Dispelling lingering perspectives that manufacturing equates with monotonous assembly-line low-cost jobs, today’s manufacturing facilities are sophisticated and high tech, boasting robotics, artificial intelligence and 3-D printers. Canada’s Best Workplaces in Manufacturing are harnessing those new technologies to leverage people, natural resources and innovation capacity to drive growth in Canada’s economy.
The manufacturing sector is a major driver of innovation, wealth and employment from coast to coast. Comprised of more than 100,000 SMEs and larger suppliers, the sector directly and indirectly contributes to 30% of all Canadian economic activity, 30% of all employment and a large portion of Canada’s technology, services and natural resources sectors.
Canadian Manufacturers & Exporters (CME) is Canada’s largest trade and industry association, and the voice of manufacturing and global business in Canada. We asked them to shed some light on the biggest challenges facing manufacturing organizations in Canada.
1. SKILLS SHORTAGES
“There is no innovation or economic growth without skilled workers, and in Canada we don’t have the skills or the workers we need to keep up” says Dennis Darby, President and CEO of CME. “We need to invest in our people, and give them the skills and tools that will build the productive and innovative economy needed to ensure the sustainability of our communities.”
Roughly 40% of manufacturers face labour and skills shortages today, and our skilled labour force is aging, so in five years’ time, close to 60% anticipate such shortages. According to CME, one way to mitigate this skills shortage is to attract more women to the industry, and they have created “Women in Manufacturing” initiative to help do this. In Canada, women make up 48% of the labour force, but only 28% of the manufacturing workforce and there has been no increase in the share of manufacturing jobs held by women in 15 years. Only 6% of employed women in Canada have a job in manufacturing compared to 13% per cent of all men.
At 3M, one of the Best Workplaces in Manufacturing, they recognize that despite constant change and fierce competition, success comes down to people and their ability to solve problems. It’s at the heart of what 3M does and it is why STEM education should be so important to Canadian businesses across the country, particularly for young women, who are under-represented in this field. At 3M, employees can make a difference in the world; be part of a leading company; and, work with the best and the brightest; all while growing through challenging work and being rewarded for the effort.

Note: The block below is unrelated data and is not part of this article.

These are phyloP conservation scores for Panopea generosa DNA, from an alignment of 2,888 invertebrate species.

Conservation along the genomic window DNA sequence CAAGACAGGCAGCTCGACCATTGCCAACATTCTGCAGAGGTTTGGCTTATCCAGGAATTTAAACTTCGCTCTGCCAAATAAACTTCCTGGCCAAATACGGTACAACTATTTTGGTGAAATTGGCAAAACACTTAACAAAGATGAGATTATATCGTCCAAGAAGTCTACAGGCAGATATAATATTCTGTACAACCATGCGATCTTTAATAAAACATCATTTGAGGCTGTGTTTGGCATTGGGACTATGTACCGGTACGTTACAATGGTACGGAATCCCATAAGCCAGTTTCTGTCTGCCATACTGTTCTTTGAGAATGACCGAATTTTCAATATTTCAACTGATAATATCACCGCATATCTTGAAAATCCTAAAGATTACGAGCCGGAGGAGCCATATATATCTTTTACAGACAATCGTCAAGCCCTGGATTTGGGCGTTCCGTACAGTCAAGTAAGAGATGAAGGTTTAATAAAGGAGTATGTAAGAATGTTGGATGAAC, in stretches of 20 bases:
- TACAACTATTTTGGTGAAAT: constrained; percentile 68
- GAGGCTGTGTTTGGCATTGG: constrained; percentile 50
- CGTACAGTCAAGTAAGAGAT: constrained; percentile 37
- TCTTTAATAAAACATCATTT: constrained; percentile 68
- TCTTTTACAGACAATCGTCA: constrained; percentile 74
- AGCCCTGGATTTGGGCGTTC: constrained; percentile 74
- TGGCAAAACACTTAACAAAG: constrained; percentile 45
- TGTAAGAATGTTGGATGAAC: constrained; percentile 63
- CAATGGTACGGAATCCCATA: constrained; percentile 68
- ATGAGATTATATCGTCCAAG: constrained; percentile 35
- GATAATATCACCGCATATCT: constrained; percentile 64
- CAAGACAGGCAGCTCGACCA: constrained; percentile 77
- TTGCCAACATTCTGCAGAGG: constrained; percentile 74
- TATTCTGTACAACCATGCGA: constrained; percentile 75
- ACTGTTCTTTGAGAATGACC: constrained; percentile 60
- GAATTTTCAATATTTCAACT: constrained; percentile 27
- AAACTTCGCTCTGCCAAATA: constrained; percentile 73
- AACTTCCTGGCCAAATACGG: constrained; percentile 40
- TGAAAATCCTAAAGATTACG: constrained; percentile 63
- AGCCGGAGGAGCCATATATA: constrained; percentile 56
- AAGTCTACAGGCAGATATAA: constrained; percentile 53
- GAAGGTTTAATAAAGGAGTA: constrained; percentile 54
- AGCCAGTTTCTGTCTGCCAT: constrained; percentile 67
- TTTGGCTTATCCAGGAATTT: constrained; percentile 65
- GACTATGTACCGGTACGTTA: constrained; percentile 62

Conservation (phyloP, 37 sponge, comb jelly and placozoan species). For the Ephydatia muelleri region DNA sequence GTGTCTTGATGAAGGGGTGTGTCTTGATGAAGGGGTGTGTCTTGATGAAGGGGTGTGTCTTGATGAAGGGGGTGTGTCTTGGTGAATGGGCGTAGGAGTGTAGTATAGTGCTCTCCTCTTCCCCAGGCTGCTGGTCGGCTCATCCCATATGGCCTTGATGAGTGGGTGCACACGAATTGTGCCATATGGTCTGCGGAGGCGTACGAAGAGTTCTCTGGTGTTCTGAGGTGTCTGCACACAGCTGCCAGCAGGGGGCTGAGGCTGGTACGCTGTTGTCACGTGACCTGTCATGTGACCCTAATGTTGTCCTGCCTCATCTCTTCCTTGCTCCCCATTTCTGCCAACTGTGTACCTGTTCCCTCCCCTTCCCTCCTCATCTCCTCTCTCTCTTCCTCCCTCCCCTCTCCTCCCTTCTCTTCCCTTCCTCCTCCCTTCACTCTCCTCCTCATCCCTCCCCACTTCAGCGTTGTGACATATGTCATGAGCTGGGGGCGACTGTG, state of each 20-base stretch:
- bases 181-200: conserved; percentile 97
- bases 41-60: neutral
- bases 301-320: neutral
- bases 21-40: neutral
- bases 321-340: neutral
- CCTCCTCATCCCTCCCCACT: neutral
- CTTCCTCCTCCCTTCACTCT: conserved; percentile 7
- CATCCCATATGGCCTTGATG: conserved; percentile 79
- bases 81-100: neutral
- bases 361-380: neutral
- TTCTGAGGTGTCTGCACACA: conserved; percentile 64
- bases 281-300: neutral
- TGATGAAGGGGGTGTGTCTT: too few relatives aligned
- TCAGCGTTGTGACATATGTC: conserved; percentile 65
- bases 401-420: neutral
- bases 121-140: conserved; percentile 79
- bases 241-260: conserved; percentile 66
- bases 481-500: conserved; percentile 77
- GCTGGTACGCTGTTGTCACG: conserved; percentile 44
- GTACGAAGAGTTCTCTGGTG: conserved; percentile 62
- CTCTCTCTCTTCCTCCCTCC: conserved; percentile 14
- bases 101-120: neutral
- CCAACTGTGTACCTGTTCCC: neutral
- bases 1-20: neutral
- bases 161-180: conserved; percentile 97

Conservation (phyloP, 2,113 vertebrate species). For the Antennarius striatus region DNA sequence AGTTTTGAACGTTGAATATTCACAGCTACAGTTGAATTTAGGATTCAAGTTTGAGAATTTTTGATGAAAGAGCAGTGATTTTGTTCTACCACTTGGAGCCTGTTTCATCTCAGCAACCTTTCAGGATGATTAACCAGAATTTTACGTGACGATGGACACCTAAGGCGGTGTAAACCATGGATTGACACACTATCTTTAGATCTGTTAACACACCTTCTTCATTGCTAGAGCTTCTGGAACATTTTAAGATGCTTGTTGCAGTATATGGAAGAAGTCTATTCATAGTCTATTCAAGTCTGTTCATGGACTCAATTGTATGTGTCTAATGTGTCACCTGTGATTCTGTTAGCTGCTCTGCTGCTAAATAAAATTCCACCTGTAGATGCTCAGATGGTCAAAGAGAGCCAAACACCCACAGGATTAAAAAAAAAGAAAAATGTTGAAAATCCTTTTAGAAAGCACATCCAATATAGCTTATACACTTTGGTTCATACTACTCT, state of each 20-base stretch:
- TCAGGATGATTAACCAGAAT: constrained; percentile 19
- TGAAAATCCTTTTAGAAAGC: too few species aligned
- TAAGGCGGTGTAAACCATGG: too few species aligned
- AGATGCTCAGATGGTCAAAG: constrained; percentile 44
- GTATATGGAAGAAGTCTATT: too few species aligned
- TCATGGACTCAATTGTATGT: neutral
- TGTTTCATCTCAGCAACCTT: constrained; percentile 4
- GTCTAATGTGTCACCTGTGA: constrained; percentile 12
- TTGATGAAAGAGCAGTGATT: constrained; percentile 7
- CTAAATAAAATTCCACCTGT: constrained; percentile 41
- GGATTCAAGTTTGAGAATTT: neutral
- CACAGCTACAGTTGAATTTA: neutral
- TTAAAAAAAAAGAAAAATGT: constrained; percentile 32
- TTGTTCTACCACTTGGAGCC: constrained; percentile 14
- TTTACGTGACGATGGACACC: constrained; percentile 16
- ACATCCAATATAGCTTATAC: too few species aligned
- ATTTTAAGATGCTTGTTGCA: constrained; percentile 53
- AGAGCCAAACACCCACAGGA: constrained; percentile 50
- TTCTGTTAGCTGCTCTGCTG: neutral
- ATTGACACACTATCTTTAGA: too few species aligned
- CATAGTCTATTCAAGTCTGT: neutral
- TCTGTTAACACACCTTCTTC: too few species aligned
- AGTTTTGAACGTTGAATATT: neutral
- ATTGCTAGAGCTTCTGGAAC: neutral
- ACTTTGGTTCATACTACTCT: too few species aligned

2. ADOPTING NEW TECHNOLOGY
“To be competitive on a global scale, Canadian manufacturers must adopt advanced manufacturing, with automation, robotics and novel processes. This is not an easy thing to do in Canada” stated Darby. “Other countries have created national strategies around technology adoption. Without strong, coordinated actions for governments and industry, Canada is at risk of falling behind and becoming too high cost and not technically advanced enough to compete globally.”
Between 2002 and 2014 investment declined by 5% in machinery and equipment in Canada, while in the US, it increased by nearly 60%. Given the importance of new technologies and machinery and equipment to manufacturing operations, this declining investment has led to corresponding declines in productivity rates compared to our major international competitors. CME assessed that it is critical that Canadian governments work closely with industry to help facilitate the transition to innovative technologies.
3. FREE AND FAIR ACCESS TO THE NORTH AMERICAN MARKET
“CME looks forward to the opportunity to re-shape our trade relationship with the US through the modernization of NAFTA. Our role is to advocate for an agreement that will ensure Canadian manufacturers can better compete in the North American market”, said Darby. “A redrawn NAFTA offers a platform to empower innovation as the driving force of manufacturing and economic growth. It is an opportunity to identify and eliminate some of the challenges that manufacturers are currently facing in the North American market such as non-tariff barriers, protectionist policy, and stimulate job creation through the flow of skilled labour.”
NAFTA, in most ways, is a model for which all trade agreements should be judged. It has helped increase the standard of living of participants and strengthened the industry by combining the talents and expertise of each market, creating bigger markets at home and strengthening our combined competitiveness globally. However, it does not mean it cannot be improved to recognize major advances in manufacturing while creating the conditions for decades of future growth. Specific measures for improvement mainly stem from integration and the volume and value of the trade. Issues such as government procurements, protection of intellectual property, improved customs processes to speed border transactions and eliminating uncertainty through reduced red-tape for both people and goods ranks as the top priorities for Canadian manufacturers.
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Great Place to Work publishes a series of Best Workplaces lists based on feedback from more than 300,000 employees at Great Place to Work–Certified™ organizations across all industries in Canada. Employees complete an anonymous Trust Index© survey, answering questions about how frequently they experience behaviors that create a great workplace, including, the transparency of communication, degree of collaboration, quality of benefits programs, opportunity for professional development, and support for work-life balance. If 7/10 employees respond positively to the survey, the organization becomes Great Place to Work-Certified™ for one year. Results from the survey are highly reliable, having a 95% confidence level with +/- 5% margin of error.